One of the most common issues that arises for many people is difficulty navigating their interpersonal relationships. People get “stuck” trying to figure out whether or not to say something or do something in a specific situation (examples to follow). We can find ourselves in a sort of “analysis paralysis” because we cannot figure out what to do unless we know the outcome. So, we try to generate as many possible outcomes using our knowledge of the other person, our shared history, their track record for previous behaviors, and a bit of clairvoyance. We find ourselves feeling even more befuddled than when we started now having entered into our imaginary formula all of these hypothetical variables. We toss and turn for nights trying to figure out whether or not to text, call, or email, whether or not to say something about what’s bothering us, whether or not to break the bad news. We get so lost in all the “noise” that we lose sight of some very fundamental ideas.
This dilemma is very relevant in trauma work, when patients are taught healthy and unhealthy ways of taking and giving power. Often when people have experienced traumatic life events, they lose self-esteem and confidence in their ability to communicate assertively. Hence, begin the strategies. The driving factor is typically FEAR. This particular emotion (yes, hard-wired) is a major driving force in much of our decision-making. But it’s not healthy to let fear run the show. Healthy relationships rely on a balance between giving and taking power. Healthy ways of taking power include being assertive and setting firm boundaries. These approaches are preferable to less positive, even unhealthy ways of taking power or control, such as pushing peoples’ buttons, using aggression, or giving ultimatums. There are also healthy ways of giving power, such as being open and honest with oneself and others. This is a much healthier option that what people often do, which is to base their actions on how they believe the other person will respond (i.e., essentially mind-reading and fortune-telling).
One of the main problems with this strategy (i.e., basing our decisions on what we believe will be the response/reaction of other people) is that we lose touch with our own needs. By focusing on the outcome, we fail to address perhaps the very point that sparked us to confront the other person in the first place. Whether or not what we have to share is happy or sad news, we must keep the focus on the news and the importance of sharing it, rather than the outcome. The point of using our voice is never about the outcome, but rather it is about the benefit that comes from advocating for ourselves. Essentially, it is about value of self. And in order for us to expect anyone else to value us, we must be willing to set the precedent by valuing ourselves. By learning how to communicate effectively and honestly, and by learning how to value ourselves, we become authentic.
“The point of using our voice is never about the outcome, but rather it is about the benefit that comes from advocating for ourselves.”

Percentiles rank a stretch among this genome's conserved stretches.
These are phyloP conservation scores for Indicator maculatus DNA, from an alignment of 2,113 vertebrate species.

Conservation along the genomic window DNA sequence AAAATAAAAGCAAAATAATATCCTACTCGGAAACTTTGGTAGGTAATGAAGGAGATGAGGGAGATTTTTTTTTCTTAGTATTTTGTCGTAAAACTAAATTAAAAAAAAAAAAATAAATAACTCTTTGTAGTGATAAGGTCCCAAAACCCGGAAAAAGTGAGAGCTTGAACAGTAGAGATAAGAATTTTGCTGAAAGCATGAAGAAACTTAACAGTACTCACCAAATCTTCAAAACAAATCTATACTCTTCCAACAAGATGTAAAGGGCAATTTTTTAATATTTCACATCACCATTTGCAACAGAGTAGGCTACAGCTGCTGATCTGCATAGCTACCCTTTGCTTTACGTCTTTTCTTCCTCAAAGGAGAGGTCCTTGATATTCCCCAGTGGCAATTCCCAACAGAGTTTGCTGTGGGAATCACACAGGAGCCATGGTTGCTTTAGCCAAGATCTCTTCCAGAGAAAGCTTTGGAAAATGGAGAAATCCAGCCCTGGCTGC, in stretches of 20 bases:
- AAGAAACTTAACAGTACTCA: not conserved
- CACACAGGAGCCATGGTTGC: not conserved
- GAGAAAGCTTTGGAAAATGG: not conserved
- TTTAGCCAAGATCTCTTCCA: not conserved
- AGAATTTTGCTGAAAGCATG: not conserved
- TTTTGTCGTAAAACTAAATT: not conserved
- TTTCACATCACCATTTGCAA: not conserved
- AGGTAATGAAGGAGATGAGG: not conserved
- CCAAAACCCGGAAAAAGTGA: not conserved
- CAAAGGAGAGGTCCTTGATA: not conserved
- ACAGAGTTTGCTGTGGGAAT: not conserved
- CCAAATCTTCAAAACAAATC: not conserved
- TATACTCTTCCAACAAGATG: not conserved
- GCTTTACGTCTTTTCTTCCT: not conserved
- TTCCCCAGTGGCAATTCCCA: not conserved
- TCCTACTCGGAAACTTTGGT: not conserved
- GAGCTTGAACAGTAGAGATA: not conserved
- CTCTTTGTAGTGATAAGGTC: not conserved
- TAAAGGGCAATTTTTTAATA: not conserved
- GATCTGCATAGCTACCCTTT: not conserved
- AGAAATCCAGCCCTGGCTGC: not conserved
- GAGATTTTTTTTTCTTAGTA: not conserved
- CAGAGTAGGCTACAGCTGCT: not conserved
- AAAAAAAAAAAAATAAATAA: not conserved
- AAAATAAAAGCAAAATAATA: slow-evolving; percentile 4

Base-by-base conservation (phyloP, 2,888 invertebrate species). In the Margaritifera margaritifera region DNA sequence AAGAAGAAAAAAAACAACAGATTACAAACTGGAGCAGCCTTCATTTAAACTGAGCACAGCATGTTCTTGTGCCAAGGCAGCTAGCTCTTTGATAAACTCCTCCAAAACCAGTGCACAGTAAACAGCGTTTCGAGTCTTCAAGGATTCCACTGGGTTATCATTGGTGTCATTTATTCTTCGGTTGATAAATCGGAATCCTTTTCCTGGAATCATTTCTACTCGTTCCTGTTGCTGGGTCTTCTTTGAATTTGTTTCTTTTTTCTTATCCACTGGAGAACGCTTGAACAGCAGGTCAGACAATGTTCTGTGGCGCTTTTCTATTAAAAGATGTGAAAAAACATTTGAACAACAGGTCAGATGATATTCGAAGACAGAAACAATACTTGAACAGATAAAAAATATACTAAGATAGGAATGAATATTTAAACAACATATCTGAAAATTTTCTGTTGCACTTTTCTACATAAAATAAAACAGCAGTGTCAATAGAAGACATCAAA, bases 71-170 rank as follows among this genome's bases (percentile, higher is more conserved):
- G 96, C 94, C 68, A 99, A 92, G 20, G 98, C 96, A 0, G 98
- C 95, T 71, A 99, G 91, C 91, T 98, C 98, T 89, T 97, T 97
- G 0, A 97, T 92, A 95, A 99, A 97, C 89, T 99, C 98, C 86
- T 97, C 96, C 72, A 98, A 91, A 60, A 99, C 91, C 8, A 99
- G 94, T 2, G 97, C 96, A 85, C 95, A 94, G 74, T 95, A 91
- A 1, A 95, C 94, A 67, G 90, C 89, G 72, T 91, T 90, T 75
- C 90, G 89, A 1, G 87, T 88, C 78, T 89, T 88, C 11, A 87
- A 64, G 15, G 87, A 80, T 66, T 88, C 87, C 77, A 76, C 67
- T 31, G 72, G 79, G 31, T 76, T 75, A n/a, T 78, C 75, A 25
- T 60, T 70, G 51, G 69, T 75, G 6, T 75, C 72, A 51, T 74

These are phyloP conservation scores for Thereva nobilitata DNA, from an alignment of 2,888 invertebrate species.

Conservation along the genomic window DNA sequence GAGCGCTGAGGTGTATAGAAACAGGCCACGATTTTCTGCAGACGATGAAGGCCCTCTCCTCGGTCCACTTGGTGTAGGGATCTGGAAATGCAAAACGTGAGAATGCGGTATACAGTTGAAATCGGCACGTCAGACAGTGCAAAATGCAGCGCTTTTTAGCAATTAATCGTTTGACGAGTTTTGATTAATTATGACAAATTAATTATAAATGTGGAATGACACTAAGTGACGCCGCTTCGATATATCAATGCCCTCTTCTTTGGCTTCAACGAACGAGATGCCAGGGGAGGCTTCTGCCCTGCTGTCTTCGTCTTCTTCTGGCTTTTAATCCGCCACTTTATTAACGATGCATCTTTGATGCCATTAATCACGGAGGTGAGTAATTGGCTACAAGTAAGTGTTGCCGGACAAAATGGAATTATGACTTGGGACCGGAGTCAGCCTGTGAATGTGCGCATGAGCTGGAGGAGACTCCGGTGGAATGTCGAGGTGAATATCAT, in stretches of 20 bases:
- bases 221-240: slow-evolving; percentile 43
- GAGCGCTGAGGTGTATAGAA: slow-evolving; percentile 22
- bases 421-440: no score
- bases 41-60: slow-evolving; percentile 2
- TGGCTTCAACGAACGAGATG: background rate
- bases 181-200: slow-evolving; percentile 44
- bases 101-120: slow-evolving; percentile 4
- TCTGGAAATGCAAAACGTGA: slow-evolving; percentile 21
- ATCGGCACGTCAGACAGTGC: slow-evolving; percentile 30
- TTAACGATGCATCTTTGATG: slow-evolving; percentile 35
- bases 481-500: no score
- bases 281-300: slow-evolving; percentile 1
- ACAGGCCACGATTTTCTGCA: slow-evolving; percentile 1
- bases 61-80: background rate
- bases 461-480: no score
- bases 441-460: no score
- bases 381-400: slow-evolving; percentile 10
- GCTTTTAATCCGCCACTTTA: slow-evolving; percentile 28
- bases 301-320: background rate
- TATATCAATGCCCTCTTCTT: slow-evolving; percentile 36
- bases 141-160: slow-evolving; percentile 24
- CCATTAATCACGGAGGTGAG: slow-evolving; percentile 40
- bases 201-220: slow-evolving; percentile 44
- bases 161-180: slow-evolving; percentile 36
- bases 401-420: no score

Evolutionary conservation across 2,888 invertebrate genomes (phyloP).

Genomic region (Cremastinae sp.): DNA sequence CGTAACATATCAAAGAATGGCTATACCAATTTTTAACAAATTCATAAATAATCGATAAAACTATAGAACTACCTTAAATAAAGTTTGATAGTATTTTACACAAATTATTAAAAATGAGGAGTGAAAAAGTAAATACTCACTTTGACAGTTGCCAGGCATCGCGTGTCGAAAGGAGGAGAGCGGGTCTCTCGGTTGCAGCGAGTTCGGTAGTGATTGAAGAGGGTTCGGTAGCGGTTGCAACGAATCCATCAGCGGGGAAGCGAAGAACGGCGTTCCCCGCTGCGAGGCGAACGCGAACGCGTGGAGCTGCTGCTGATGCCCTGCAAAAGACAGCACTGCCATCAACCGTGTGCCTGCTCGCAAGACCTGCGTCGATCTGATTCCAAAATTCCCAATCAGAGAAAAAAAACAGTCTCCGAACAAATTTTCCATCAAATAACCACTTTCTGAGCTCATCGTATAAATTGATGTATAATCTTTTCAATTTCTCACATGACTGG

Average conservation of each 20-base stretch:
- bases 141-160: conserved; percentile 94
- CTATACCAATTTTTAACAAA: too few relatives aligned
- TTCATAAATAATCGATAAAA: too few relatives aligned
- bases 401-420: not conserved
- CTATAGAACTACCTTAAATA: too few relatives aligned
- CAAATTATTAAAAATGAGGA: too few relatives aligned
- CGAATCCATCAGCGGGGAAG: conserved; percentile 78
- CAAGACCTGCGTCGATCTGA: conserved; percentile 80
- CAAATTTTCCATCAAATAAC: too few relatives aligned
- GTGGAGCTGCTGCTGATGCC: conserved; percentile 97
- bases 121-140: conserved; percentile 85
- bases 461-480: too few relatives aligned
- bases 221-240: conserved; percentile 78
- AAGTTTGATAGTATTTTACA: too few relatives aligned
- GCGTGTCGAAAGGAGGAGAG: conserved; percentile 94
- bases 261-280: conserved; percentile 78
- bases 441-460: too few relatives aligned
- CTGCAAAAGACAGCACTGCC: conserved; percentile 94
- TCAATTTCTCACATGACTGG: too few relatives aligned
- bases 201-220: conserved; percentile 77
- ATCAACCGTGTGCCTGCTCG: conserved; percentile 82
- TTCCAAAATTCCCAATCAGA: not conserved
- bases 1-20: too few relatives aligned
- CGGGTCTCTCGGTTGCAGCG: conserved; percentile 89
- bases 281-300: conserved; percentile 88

A recurring theme is related to expressing honest feelings towards another person. As an example, let’s say that Person A (Adam) and Person B (Eve) are dating (for a few months). Adam would like to tell Eve that he loves her. However, Eve has been emotionally distant and mood labile in recent weeks. They have communicated their fondness for each other in the past, but he is confused currently because Eve has been hot and cold for a few weeks. Eve is stressed out. Adam wants to show support, but whenever he reaches out, she communicates in less than welcoming ways (e.g., short text, no emotion on the phone, inconsistent responses to texts). He now wonders what he should do, i.e., reach out again or give her space.
When you try to apply “strategy” to this scenario, you realize that poor Adam simply does not have enough information to even begin fortune-telling about possible outcomes. But he is stuck because he thinks, “Well, if I tell her I love her, then maybe she will feel supported by me, realize I’m invested, and she will come back to me (i.e., reengage in communication).” But then his other thought is, “But if I tell her I love her, maybe she will get scared, feel pressured, and run away and it really will be over.” What Adam has completely lost sight of here is that he loves Eve and he wants her to know. If this is truly how he feels, then the outcome is irrelevant. Eve is not likely to come back only if he tells her he loves her, because she already knows their connection and attraction is mutual. There is clearly something else going on with Eve, and Adam does not have enough information. Eve is also not letting Adam in. But does it really matter? The point is, he really does not lose anything by being true to himself and honest with her. It’s really how he feels, and by stepping up and taking responsibility for his feelings, and not apologizing for them, and not living in fear about being honest, she may actually be forced into a position of having to take responsibility for her feelings and recent behaviors.
When we lead with honesty, and open communication, we honor both ourselves and the other people around us. It allows us to be the most authentic version of ourself. Ultimately, we want to be in healthy, honest relationships in which we do not have to strategize. If you begin a relationship strategizing, keep in mind that you may be strategizing for the course of that relationship. That is a shaky ground to build a life on, and it does not serve us well. We have to believe that if we allow the people around us to know us, and we allow emotional vulnerability, the great benefit is not in how others respond, but rather in our own self-love and self-esteem. Becoming a healthier person means you will also be able to attract and surround yourself with healthier people.
Here’s to being the most authentic version of you!